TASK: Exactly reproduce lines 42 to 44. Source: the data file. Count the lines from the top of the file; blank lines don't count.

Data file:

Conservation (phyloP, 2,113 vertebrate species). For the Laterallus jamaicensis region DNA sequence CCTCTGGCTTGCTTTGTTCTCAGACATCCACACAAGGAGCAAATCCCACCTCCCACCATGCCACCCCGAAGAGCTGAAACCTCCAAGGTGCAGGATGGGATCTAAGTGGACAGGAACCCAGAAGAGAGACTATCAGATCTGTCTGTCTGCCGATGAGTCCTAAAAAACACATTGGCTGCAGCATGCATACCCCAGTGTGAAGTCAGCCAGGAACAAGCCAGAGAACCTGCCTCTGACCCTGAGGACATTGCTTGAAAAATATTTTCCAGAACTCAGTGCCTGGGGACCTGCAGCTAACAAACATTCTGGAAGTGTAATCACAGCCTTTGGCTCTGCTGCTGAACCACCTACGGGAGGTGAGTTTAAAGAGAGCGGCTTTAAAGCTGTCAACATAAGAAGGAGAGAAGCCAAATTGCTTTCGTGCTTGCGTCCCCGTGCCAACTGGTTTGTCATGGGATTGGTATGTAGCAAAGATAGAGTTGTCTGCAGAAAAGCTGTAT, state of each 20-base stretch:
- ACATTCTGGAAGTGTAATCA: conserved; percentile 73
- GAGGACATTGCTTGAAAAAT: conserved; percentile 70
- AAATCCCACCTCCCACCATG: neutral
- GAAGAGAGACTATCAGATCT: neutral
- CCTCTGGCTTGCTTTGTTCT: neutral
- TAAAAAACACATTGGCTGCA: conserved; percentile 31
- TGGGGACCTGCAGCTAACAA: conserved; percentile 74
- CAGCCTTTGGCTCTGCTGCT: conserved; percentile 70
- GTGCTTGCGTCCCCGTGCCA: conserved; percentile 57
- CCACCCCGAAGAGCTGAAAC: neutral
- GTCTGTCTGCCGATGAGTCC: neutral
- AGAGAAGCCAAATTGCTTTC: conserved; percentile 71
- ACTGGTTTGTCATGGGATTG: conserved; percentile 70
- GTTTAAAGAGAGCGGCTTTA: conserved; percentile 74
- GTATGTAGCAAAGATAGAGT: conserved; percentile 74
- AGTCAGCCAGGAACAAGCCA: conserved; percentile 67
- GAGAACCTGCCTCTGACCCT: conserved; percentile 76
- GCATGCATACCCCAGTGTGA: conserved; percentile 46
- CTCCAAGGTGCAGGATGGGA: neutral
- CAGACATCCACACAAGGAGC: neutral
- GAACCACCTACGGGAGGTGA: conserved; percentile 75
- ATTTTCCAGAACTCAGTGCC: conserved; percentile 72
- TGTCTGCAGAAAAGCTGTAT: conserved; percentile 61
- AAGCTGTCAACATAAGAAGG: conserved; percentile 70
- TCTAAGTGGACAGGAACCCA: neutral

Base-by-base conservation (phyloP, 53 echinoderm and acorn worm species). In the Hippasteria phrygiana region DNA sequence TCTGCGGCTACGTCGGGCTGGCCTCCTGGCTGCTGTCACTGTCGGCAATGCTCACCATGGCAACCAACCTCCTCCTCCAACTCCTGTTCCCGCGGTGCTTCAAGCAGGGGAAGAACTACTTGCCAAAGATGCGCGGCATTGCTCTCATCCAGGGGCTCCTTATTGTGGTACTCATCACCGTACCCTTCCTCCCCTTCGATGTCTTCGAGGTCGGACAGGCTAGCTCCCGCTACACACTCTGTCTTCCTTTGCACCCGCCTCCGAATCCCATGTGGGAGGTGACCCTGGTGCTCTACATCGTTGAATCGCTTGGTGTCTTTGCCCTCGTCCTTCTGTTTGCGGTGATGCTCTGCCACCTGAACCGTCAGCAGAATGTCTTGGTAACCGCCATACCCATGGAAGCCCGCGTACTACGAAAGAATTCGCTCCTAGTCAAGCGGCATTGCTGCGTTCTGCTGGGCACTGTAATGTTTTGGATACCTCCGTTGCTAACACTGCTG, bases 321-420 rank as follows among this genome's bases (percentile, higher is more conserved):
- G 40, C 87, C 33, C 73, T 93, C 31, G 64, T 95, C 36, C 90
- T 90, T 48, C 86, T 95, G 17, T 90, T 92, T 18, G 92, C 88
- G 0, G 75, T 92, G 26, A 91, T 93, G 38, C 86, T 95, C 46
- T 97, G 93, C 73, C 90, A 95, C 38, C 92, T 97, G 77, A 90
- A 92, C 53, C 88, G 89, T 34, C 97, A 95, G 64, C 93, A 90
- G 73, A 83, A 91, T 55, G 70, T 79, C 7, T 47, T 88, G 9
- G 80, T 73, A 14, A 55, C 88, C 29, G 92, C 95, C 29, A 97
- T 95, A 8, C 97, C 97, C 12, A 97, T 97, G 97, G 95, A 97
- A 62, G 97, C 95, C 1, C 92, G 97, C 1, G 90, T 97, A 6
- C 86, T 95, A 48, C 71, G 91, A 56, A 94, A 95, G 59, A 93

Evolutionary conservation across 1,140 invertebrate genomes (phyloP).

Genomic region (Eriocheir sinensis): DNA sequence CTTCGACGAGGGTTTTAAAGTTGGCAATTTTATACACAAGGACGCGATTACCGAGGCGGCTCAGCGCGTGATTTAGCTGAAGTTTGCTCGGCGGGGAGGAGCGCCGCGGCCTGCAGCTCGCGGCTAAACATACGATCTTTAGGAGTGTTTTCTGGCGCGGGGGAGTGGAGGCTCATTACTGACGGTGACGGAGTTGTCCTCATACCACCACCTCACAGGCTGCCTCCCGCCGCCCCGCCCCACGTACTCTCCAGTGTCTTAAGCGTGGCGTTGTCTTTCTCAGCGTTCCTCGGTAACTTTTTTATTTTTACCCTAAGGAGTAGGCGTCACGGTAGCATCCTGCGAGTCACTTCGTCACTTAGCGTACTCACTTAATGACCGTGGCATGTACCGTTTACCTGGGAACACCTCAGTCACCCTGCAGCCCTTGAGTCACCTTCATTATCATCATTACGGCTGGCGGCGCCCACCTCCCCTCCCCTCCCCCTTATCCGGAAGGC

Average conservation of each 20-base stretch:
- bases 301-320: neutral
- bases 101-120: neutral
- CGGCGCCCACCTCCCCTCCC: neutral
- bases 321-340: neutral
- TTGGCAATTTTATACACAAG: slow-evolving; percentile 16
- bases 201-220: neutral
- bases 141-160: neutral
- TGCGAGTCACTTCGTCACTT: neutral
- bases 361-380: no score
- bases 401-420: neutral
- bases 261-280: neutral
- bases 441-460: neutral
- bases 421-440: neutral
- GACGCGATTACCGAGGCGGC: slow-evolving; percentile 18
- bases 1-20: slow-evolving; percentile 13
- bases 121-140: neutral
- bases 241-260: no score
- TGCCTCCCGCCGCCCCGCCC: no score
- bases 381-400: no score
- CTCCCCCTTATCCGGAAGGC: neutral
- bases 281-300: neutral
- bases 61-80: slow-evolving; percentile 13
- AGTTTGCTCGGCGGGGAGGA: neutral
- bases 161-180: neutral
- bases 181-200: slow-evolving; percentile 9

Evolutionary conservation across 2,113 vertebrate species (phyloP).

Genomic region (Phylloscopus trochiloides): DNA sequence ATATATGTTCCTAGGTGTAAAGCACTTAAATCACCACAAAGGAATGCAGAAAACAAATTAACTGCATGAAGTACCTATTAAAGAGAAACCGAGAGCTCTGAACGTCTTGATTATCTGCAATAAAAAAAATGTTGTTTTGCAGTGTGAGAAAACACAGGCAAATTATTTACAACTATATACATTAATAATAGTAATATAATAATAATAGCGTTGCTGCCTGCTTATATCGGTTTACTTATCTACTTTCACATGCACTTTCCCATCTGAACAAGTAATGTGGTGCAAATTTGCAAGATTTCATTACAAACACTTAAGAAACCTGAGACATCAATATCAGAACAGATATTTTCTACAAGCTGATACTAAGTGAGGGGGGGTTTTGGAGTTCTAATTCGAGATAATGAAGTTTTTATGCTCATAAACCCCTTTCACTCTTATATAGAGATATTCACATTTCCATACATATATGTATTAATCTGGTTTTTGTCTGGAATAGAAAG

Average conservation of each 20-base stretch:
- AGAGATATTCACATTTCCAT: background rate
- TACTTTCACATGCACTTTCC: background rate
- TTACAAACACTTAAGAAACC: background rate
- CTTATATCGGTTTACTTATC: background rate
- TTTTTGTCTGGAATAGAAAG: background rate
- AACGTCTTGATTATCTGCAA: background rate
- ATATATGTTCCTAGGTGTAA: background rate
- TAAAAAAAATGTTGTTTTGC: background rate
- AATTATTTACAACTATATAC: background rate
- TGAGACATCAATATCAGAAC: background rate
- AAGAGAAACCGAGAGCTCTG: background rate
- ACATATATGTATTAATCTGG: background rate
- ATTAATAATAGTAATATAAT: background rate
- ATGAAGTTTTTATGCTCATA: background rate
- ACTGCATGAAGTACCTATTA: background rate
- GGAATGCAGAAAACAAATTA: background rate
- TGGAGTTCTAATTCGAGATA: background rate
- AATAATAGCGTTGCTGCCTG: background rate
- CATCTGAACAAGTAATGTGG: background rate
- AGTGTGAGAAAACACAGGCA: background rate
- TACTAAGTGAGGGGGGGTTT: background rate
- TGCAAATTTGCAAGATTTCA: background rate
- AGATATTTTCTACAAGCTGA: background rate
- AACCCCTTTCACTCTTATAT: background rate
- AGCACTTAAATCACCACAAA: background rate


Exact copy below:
- bases 101-120: neutral
- CGGCGCCCACCTCCCCTCCC: neutral
- bases 321-340: neutral